He added that, in his opinion, the West Virginia bill is just a “skeleton” of the federal law. “My concern is that it will create skeletons amongst citizens—which there’s already been too many.”

He also stated that the bill sets a bad precedent that it is okay for anyone to declare religious exemptions when they don’t want to do something. He then noted that religious exemptions are “sacred” for those with truly “deeply held religious beliefs.”

As for medical exemptions, he said that lawyers and doctors will be the two groups of people that benefit financially from the bill. The 600,000 state residents who are on Medicaid and Medicare will be the ones who get hurt if funding is denied.

“Freedom is to run your business in the way that you see fit,” he concluded. If employees do not like the rules brought forth by an employer, they are free to find another job.

Senate President Craig Blair (R, Berkley-15) stood before the Senate and offered his argument in favor of the bill. He said that Republicans “care about the people.”

“If you want to raise a family, you need to have employment opportunities, unless you are extremely, extremely wealthy,” Blair said. He stated he is receiving messages that Senate Republicans are working against the people, but he added that conservatives are working toward “unwinding government overreach” that has an influence on a person’s personal life.

“I am not telling anyone to not get the vaccine,” Blair said. “That’s a personal choice and, to be quite honest with you, I think you should get the vaccine. But, again, it’s a personal choice because that’s what this country was founded on. This vaccine . . . has not been proven like the other ones that are mandated and ruled by the Supreme Court.”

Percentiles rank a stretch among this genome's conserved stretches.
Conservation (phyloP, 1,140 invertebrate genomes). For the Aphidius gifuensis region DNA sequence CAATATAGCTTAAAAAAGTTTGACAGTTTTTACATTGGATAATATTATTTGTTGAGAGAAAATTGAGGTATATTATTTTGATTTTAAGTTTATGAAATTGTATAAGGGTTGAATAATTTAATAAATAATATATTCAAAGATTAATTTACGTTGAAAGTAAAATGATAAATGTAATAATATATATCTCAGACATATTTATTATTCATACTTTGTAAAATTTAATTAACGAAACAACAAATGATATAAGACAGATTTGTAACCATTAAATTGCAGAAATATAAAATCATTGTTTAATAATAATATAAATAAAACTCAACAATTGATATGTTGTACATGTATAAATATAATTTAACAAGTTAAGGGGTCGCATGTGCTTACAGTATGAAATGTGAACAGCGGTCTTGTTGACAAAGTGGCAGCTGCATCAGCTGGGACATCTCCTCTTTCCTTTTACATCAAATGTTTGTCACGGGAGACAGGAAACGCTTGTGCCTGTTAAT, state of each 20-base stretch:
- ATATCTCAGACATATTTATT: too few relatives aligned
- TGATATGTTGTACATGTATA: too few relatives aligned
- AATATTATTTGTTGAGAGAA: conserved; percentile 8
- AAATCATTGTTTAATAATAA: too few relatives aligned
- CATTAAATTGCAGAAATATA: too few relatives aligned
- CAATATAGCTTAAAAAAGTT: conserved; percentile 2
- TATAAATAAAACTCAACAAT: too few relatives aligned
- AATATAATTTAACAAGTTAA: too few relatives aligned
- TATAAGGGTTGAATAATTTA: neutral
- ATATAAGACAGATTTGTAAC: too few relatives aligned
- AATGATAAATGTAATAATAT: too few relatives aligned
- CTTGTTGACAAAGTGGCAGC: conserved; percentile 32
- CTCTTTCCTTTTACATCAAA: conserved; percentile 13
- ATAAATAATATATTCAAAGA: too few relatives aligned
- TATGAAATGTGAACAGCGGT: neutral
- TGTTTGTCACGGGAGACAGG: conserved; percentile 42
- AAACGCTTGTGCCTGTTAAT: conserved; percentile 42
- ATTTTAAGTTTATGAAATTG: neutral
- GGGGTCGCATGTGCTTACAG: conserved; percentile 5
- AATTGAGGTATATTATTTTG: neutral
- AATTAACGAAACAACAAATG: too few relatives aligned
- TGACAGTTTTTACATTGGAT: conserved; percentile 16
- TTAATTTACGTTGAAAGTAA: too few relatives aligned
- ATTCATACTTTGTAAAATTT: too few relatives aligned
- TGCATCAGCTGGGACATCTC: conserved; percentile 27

“Frankly, I think this harkens back to Nazi Germany,” Blair continued. “Our federal government is using federal dollars to coerce the citizens in this country to be obedient to the state.”

He told Senators that whether or not they are for or against the bill, that kind of overreach “is a problem.” He said that terms of employment should not declare that an employee should be required to receive a vaccine that has had little testing.

“When you take away the personal choice by telling people to have mortgages, to have car payments, to have children to feed, that they are no longer going to be employed, no fault of their own, that again harkens back in time that I don’t think we should go there.”

He concluded that he believes the Senate is “doing the best they can in a difficult circumstance.”

“We are on the right track. I think that what we are doing here today is the right thing to do, regardless of what the doctors or the lawyers tell us,” Blair said. “Sometimes you don’t have to be a specialist in something to know what’s right and what’s wrong.”

As of this writing, the bill has not passed completion and is in concurrence.

The West Virginia Daily News will provide updates as they become available.